Wa-Tho-Huk: portrait of Jim Thorpe
Material: Oil on wood
Kill the Indian, and save the man. – Captain Henry Pratt, Carlyle Indian Industrial School
The Sac and the Fox Indians form the Mesquakie Nation. The Sac (or Sauk) were the Osakiwugis, and the Fox were always the Mesquakie. Both were driven into the Western Great Lakes region by the Iroquois, and then further west, across the Mississippi, by US expansion. The Mesquakie Nation produced the athletic genius, Jim Thorpe (Wa-Tho-Huk), who excelled at every sport he tried. The “C” on his uniform in this painting could stand for his professional football team, the Canton Bulldogs, or for the same town’s Football Hall of Fame, of which he is an inductee, or it might stand for his alma mater, the Carlyle Indian boarding school. Thorpe struck gold in the 1912 Olympics but had it all taken back because he’d athleted professionally. His medals have now been returned and his records restored, only 110 years later.
I once visited the U.S. Army’s ‘Carlyle Barracks’, hoping to learn more about the Indian School that once existed there, but there was no trace of it other than a baseball uniform in a tiny museum in the former brig. Given disproportionate space in the museum was a life-size diorama showing a mannequin of a doughboy sitting on his jail cell cot with a black eye and a hangover. I asked the guards how I could learn more about the school, and they referred me to someone in town who they thought might give a shit. Then they offered me a look at a real Sherman tank (Ironically named for the genius who proposed poisoning Indians with yucky blankets) and a tour of the Omar Bradley Museum, but I didn’t have the time or the interest. In fact, I was a bit irked, but outrage alone won’t solve the world’s problems, so I left.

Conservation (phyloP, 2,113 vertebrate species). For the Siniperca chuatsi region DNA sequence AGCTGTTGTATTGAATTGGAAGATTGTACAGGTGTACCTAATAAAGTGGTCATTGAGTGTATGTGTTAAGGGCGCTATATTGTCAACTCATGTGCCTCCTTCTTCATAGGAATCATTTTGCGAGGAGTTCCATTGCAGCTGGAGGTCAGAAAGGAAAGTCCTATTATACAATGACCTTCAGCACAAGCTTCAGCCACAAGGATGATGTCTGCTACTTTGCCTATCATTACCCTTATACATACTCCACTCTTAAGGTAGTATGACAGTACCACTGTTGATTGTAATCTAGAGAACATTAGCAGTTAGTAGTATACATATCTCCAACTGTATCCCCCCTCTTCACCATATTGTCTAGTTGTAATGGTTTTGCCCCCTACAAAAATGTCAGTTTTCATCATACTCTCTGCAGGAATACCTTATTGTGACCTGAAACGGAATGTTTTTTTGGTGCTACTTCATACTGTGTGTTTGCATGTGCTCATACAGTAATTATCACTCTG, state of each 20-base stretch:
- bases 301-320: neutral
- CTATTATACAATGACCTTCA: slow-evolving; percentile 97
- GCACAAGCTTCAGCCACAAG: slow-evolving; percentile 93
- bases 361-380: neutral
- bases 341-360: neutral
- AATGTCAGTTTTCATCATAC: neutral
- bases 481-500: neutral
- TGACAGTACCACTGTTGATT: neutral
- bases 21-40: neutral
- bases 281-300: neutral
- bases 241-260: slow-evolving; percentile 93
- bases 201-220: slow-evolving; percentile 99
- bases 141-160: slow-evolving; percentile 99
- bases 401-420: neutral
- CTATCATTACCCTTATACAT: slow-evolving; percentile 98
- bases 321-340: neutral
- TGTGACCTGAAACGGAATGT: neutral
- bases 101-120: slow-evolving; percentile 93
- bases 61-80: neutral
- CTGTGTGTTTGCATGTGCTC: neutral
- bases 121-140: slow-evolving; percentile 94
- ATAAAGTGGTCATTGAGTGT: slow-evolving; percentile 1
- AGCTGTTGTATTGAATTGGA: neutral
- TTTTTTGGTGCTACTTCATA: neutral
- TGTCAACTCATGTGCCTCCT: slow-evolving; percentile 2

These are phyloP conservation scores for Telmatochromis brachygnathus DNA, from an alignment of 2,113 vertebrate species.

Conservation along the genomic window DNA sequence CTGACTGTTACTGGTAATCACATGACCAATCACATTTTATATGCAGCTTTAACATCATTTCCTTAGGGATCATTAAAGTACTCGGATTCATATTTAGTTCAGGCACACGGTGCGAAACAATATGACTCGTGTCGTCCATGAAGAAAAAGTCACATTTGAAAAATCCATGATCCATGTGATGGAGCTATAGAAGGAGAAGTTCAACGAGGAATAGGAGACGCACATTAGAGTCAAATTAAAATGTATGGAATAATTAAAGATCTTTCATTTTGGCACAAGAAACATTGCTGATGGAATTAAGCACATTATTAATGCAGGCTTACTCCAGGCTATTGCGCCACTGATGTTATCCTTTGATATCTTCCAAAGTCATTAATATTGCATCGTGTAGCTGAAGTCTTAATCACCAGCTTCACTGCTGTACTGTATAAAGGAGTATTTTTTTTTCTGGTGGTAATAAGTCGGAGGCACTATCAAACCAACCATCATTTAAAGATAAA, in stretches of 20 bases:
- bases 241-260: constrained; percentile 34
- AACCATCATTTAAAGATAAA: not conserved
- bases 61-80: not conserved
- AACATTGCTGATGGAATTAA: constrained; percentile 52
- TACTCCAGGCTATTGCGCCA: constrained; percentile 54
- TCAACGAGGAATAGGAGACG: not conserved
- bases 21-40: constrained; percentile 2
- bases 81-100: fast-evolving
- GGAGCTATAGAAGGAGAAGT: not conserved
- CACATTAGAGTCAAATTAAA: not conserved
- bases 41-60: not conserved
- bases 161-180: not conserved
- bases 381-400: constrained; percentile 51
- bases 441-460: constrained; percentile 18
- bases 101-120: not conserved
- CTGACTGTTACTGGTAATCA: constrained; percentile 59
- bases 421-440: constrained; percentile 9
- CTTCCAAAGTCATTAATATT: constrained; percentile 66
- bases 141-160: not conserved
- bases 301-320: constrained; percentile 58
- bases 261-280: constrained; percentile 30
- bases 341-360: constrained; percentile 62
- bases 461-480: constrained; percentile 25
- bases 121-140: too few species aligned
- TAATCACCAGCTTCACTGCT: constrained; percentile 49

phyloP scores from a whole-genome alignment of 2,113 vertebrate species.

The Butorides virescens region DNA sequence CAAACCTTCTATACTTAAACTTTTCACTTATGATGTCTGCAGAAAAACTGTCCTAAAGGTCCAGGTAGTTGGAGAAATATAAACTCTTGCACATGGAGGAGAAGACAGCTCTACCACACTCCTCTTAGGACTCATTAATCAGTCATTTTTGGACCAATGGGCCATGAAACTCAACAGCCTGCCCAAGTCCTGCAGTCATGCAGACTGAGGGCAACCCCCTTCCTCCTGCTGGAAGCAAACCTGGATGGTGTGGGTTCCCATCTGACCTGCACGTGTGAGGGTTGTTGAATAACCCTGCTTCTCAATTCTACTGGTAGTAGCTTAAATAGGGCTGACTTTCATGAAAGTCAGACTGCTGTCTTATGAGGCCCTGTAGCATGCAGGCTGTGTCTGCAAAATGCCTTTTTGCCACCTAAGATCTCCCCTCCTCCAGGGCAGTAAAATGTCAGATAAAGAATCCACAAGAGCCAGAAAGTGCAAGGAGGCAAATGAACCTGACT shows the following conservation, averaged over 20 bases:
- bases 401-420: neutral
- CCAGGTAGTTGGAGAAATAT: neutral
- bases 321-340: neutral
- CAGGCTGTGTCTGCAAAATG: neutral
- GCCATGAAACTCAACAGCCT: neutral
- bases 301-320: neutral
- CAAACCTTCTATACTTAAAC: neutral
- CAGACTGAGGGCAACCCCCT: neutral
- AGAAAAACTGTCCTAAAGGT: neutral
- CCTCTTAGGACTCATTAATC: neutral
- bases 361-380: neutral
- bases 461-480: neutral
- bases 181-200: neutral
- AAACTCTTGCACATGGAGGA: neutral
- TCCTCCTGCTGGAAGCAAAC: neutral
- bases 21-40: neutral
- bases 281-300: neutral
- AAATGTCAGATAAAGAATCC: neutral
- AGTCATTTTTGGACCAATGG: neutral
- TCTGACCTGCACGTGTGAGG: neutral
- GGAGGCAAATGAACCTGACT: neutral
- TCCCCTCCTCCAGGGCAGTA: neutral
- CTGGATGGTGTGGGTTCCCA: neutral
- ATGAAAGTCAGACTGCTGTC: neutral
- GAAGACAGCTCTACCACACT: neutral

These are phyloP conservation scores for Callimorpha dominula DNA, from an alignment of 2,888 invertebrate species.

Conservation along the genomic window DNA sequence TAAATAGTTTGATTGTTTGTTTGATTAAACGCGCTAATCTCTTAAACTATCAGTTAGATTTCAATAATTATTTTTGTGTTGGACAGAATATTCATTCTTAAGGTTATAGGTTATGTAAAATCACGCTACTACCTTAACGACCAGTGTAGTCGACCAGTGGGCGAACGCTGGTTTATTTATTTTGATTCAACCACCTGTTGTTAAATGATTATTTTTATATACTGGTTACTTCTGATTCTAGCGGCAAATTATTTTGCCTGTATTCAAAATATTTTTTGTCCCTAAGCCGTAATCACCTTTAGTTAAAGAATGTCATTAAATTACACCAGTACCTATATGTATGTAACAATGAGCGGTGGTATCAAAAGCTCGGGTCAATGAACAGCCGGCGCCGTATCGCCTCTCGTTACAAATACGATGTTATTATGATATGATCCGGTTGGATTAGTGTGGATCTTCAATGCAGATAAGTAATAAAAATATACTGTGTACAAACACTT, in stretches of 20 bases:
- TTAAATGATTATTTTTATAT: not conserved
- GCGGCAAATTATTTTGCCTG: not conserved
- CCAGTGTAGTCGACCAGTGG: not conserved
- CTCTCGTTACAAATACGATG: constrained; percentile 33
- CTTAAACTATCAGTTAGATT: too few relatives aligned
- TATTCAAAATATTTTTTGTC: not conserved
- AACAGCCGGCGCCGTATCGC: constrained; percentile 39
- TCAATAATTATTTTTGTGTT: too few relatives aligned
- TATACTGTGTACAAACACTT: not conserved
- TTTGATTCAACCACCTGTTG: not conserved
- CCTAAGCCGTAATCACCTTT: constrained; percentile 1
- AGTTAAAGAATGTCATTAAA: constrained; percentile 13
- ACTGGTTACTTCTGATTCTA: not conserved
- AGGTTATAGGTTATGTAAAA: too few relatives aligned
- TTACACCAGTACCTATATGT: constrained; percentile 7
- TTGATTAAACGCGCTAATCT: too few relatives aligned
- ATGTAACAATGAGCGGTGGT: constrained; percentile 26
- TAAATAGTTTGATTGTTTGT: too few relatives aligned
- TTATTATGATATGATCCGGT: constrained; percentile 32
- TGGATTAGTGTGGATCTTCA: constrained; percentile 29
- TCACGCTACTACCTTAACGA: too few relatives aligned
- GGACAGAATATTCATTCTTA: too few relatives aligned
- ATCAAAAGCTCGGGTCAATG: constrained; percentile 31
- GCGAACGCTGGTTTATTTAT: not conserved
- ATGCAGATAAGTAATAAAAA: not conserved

That is how this painting drew me in the Boarding School direction, resulting in a youthful Thorpe with his bad, boarding-school haircut, Indian ledger paper drawing, and Western-art style tree in the background.